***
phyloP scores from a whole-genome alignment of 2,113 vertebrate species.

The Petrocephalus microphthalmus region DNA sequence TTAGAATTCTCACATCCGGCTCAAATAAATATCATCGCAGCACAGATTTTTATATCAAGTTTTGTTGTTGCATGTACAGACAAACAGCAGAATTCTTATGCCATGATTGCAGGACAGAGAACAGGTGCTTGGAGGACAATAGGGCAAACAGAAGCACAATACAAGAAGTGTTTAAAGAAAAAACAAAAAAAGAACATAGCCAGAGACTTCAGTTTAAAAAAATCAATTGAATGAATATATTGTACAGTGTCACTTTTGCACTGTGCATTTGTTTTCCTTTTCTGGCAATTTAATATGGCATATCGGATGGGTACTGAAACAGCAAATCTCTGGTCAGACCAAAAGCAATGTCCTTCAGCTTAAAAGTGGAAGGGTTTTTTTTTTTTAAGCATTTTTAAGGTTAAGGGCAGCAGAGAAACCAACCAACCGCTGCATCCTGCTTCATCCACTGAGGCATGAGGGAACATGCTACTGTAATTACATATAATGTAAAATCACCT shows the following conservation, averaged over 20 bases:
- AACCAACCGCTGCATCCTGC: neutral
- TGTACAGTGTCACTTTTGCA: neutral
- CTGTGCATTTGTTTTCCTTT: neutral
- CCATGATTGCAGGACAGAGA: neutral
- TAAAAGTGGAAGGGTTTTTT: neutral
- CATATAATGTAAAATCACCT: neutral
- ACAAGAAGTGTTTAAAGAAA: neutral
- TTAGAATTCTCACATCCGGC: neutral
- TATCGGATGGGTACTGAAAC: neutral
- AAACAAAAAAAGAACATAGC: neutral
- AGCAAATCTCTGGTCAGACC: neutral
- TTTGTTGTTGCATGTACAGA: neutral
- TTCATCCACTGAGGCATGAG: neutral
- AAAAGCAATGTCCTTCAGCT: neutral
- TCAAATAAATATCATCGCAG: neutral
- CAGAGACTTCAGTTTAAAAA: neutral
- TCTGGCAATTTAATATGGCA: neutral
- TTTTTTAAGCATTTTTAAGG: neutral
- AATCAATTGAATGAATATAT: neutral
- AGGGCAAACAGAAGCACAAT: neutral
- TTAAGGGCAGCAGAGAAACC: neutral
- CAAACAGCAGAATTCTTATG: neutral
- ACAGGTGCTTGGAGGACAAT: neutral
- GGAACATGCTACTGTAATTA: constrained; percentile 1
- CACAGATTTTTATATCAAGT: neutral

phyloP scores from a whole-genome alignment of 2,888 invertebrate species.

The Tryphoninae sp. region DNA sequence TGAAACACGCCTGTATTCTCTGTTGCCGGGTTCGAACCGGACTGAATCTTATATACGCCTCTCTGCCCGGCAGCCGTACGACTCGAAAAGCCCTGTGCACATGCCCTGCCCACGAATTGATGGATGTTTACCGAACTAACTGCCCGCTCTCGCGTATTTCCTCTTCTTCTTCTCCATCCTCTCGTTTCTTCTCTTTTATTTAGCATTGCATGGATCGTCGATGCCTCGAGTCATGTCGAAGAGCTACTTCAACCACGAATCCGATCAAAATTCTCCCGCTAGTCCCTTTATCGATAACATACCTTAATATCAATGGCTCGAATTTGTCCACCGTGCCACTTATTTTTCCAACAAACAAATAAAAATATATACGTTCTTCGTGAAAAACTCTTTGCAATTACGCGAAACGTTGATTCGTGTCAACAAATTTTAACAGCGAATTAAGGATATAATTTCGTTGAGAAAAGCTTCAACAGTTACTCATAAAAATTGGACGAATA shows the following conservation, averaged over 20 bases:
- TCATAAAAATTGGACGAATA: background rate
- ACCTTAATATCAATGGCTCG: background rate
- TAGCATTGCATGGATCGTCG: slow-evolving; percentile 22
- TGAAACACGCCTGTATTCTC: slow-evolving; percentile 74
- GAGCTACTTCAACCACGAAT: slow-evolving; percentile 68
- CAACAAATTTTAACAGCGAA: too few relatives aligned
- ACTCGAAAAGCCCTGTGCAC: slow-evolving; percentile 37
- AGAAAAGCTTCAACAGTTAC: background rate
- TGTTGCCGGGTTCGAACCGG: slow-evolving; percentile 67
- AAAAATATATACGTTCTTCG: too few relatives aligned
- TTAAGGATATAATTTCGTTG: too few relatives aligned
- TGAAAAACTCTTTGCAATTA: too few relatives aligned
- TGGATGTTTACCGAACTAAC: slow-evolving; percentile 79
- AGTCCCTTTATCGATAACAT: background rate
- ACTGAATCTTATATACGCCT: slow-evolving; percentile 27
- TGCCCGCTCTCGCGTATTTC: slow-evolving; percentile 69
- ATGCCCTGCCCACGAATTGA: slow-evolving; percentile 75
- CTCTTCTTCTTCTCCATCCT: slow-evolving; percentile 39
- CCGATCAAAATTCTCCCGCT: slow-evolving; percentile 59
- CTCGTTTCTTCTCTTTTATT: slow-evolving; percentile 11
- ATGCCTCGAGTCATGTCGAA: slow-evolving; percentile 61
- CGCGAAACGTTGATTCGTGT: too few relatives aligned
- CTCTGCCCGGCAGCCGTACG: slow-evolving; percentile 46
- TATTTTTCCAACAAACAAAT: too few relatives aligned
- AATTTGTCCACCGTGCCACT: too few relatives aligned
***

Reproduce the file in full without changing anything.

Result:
phyloP scores from a whole-genome alignment of 2,113 vertebrate species.

The Petrocephalus microphthalmus region DNA sequence TTAGAATTCTCACATCCGGCTCAAATAAATATCATCGCAGCACAGATTTTTATATCAAGTTTTGTTGTTGCATGTACAGACAAACAGCAGAATTCTTATGCCATGATTGCAGGACAGAGAACAGGTGCTTGGAGGACAATAGGGCAAACAGAAGCACAATACAAGAAGTGTTTAAAGAAAAAACAAAAAAAGAACATAGCCAGAGACTTCAGTTTAAAAAAATCAATTGAATGAATATATTGTACAGTGTCACTTTTGCACTGTGCATTTGTTTTCCTTTTCTGGCAATTTAATATGGCATATCGGATGGGTACTGAAACAGCAAATCTCTGGTCAGACCAAAAGCAATGTCCTTCAGCTTAAAAGTGGAAGGGTTTTTTTTTTTTAAGCATTTTTAAGGTTAAGGGCAGCAGAGAAACCAACCAACCGCTGCATCCTGCTTCATCCACTGAGGCATGAGGGAACATGCTACTGTAATTACATATAATGTAAAATCACCT shows the following conservation, averaged over 20 bases:
- AACCAACCGCTGCATCCTGC: neutral
- TGTACAGTGTCACTTTTGCA: neutral
- CTGTGCATTTGTTTTCCTTT: neutral
- CCATGATTGCAGGACAGAGA: neutral
- TAAAAGTGGAAGGGTTTTTT: neutral
- CATATAATGTAAAATCACCT: neutral
- ACAAGAAGTGTTTAAAGAAA: neutral
- TTAGAATTCTCACATCCGGC: neutral
- TATCGGATGGGTACTGAAAC: neutral
- AAACAAAAAAAGAACATAGC: neutral
- AGCAAATCTCTGGTCAGACC: neutral
- TTTGTTGTTGCATGTACAGA: neutral
- TTCATCCACTGAGGCATGAG: neutral
- AAAAGCAATGTCCTTCAGCT: neutral
- TCAAATAAATATCATCGCAG: neutral
- CAGAGACTTCAGTTTAAAAA: neutral
- TCTGGCAATTTAATATGGCA: neutral
- TTTTTTAAGCATTTTTAAGG: neutral
- AATCAATTGAATGAATATAT: neutral
- AGGGCAAACAGAAGCACAAT: neutral
- TTAAGGGCAGCAGAGAAACC: neutral
- CAAACAGCAGAATTCTTATG: neutral
- ACAGGTGCTTGGAGGACAAT: neutral
- GGAACATGCTACTGTAATTA: constrained; percentile 1
- CACAGATTTTTATATCAAGT: neutral

phyloP scores from a whole-genome alignment of 2,888 invertebrate species.

The Tryphoninae sp. region DNA sequence TGAAACACGCCTGTATTCTCTGTTGCCGGGTTCGAACCGGACTGAATCTTATATACGCCTCTCTGCCCGGCAGCCGTACGACTCGAAAAGCCCTGTGCACATGCCCTGCCCACGAATTGATGGATGTTTACCGAACTAACTGCCCGCTCTCGCGTATTTCCTCTTCTTCTTCTCCATCCTCTCGTTTCTTCTCTTTTATTTAGCATTGCATGGATCGTCGATGCCTCGAGTCATGTCGAAGAGCTACTTCAACCACGAATCCGATCAAAATTCTCCCGCTAGTCCCTTTATCGATAACATACCTTAATATCAATGGCTCGAATTTGTCCACCGTGCCACTTATTTTTCCAACAAACAAATAAAAATATATACGTTCTTCGTGAAAAACTCTTTGCAATTACGCGAAACGTTGATTCGTGTCAACAAATTTTAACAGCGAATTAAGGATATAATTTCGTTGAGAAAAGCTTCAACAGTTACTCATAAAAATTGGACGAATA shows the following conservation, averaged over 20 bases:
- TCATAAAAATTGGACGAATA: background rate
- ACCTTAATATCAATGGCTCG: background rate
- TAGCATTGCATGGATCGTCG: slow-evolving; percentile 22
- TGAAACACGCCTGTATTCTC: slow-evolving; percentile 74
- GAGCTACTTCAACCACGAAT: slow-evolving; percentile 68
- CAACAAATTTTAACAGCGAA: too few relatives aligned
- ACTCGAAAAGCCCTGTGCAC: slow-evolving; percentile 37
- AGAAAAGCTTCAACAGTTAC: background rate
- TGTTGCCGGGTTCGAACCGG: slow-evolving; percentile 67
- AAAAATATATACGTTCTTCG: too few relatives aligned
- TTAAGGATATAATTTCGTTG: too few relatives aligned
- TGAAAAACTCTTTGCAATTA: too few relatives aligned
- TGGATGTTTACCGAACTAAC: slow-evolving; percentile 79
- AGTCCCTTTATCGATAACAT: background rate
- ACTGAATCTTATATACGCCT: slow-evolving; percentile 27
- TGCCCGCTCTCGCGTATTTC: slow-evolving; percentile 69
- ATGCCCTGCCCACGAATTGA: slow-evolving; percentile 75
- CTCTTCTTCTTCTCCATCCT: slow-evolving; percentile 39
- CCGATCAAAATTCTCCCGCT: slow-evolving; percentile 59
- CTCGTTTCTTCTCTTTTATT: slow-evolving; percentile 11
- ATGCCTCGAGTCATGTCGAA: slow-evolving; percentile 61
- CGCGAAACGTTGATTCGTGT: too few relatives aligned
- CTCTGCCCGGCAGCCGTACG: slow-evolving; percentile 46
- TATTTTTCCAACAAACAAAT: too few relatives aligned
- AATTTGTCCACCGTGCCACT: too few relatives aligned